Article reviewed and approved by Dr. Ibtissama Boukas, physician specializing in family medicine
Following a vertebral fracture, vertebroplasty can be considered if previously attempted methods fail.
What is vertebroplasty, and when should it be considered? Does this intervention involve any risks? How does the procedure take place ?
This popularized article explains everything you need to know if your doctor (or yourself) ever considers this infiltration.
Vertebroplasty is an operation during which a special cement is injected into a vertebrate fractured. It is considered a minimally invasive surgery because it does not involve incision of the skin.
The bone cement then fills the cracks in the vertebra to create a kind of “internal plaster”.
The main objective is to stabilize a fracture by vertebral compaction (for example, due to theosteoporosis). This relieves spinal pain, regains mobility and regains function.
The success rate is almost 75%. However, it is not suitable for all vertebral fractures. It is also not indicated for herniated discs or osteoarthritic pain.
Following a vertebral fracture, the doctor will determine if the patient is a candidate for vertebroplasty. He will take into consideration the medical history, associated conditions, type of fracture, and results of themedical imaging.
Ideally, vertebroplasty should be performed no more than 8 weeks after the vertebral fracture. After this time, healing will have already begun, and the procedure may not be as effective.
The intervention as such lasts approximately one hour. It is preceded by local anesthesia, a sedative or general anesthesia (depending on the patient). The place where the infiltration will take place is then sterilized.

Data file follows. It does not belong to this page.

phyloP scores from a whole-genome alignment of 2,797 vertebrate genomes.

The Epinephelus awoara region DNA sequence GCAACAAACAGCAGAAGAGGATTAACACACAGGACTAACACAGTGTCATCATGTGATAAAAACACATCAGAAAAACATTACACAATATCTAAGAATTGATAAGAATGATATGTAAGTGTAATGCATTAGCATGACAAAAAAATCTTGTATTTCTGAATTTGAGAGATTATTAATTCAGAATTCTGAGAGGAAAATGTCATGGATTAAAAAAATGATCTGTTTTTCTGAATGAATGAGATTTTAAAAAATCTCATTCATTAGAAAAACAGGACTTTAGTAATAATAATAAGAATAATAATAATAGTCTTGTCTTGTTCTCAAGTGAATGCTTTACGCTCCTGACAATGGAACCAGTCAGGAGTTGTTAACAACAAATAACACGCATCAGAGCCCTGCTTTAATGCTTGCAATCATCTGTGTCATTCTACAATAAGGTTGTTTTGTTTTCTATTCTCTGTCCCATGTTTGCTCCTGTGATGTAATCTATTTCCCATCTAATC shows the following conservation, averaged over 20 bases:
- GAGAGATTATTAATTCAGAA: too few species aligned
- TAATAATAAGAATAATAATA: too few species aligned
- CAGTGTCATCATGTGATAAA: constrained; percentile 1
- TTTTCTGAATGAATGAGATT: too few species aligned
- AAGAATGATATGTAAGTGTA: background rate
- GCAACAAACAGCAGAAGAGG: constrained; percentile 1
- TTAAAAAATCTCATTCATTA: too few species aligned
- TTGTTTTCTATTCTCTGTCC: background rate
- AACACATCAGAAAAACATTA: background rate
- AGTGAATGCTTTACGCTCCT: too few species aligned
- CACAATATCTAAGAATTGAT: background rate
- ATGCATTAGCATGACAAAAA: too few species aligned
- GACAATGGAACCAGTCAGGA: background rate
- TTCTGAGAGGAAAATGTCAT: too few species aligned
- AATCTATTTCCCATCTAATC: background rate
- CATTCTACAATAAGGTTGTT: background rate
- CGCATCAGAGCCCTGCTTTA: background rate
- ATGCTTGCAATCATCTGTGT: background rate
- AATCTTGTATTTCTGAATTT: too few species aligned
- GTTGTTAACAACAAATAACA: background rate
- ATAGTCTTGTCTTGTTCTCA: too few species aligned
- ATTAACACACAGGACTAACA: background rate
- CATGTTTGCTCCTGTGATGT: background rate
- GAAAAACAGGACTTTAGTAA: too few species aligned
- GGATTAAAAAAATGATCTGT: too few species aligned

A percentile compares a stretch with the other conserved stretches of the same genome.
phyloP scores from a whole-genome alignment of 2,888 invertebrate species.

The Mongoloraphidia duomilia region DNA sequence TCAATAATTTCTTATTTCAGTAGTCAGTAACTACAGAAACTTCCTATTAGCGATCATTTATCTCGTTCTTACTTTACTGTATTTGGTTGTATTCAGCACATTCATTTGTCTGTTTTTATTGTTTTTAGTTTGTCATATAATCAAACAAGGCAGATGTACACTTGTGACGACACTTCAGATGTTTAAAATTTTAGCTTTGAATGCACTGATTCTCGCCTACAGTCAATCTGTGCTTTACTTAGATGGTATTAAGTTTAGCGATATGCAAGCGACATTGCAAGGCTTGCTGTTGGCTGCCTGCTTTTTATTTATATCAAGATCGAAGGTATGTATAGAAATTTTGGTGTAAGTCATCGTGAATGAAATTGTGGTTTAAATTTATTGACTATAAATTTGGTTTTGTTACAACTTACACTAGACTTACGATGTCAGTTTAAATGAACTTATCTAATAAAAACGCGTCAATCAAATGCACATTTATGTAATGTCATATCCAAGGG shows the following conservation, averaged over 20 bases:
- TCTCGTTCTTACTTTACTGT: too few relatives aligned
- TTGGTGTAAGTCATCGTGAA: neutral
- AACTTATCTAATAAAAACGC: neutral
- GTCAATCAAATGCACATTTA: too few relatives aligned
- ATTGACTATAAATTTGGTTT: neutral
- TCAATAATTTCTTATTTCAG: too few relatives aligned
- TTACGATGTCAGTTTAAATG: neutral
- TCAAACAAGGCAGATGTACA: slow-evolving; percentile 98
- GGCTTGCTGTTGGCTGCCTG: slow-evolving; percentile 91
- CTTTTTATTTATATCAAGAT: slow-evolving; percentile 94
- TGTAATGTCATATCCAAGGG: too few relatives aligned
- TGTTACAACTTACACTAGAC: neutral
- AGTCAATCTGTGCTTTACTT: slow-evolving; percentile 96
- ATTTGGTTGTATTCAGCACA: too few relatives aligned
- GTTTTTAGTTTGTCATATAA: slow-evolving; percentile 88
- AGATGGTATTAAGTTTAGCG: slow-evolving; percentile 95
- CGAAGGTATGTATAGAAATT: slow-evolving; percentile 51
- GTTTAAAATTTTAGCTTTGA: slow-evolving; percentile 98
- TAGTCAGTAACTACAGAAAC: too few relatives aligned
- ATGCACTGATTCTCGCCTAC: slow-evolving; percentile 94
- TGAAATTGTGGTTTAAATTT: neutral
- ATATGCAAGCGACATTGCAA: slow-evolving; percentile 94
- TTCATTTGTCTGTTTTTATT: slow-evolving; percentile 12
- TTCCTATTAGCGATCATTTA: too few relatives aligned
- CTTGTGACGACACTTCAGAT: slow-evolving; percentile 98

Vertebroplasty is guided by an X-ray throughout the procedure. This allows the infiltration to be guided in real time so that it reaches the fractured vertebra.
Once the fractured vertebra is located, cement is injected into the vertebra. Polymethyl methacrylate (PMMA) is mainly used. Sometimes subsequent infiltrations are needed to fill the vertebra with cement.
Following the procedure, the patient is kept under observation for a period of up to 2-3 hours. Although symptoms may be relieved immediately after vertebroplasty, it is not uncommon to experience more pain immediately afterwards. Pain medication will be prescribed to combat this temporary pain.
The patient generally leaves the office the same day. It is estimated that the therapeutic effect will be at its peak about 72 days after the procedure. A gradual return to activities and work can then be initiated.
A follow-up appointment is usually made some time after the vertebroplasty.
Alternatives to vertebroplasty
Following a vertebral fracture, vertebroplasty is not immediately indicated. Indeed, more “conservative” approaches are initially attempted. This may include:
- Bed rest
- Medications (analgesics, relaxants)
- Physiotherapy (physiotherapy)
It is only when the treatments mentioned above fail that vertebroplasty is considered.
More specifically, if the pain persists and limits activities following a vertebral fracture, we will then consider vertebroplasty.
It can also be considered if the vertebral fracture has caused serious complications such as venous thrombosis, osteoporosis, respiratory problems or others.
Although rare (less than 4% of cases), vertebroplasty comes with its share of potential complications. This includes:
- Blood loss
- Rib fractures
- Irritation of nearby nerve roots
- Muscle weakness or paralysis (impairment of the spinal cord)
- Flow of injected cement
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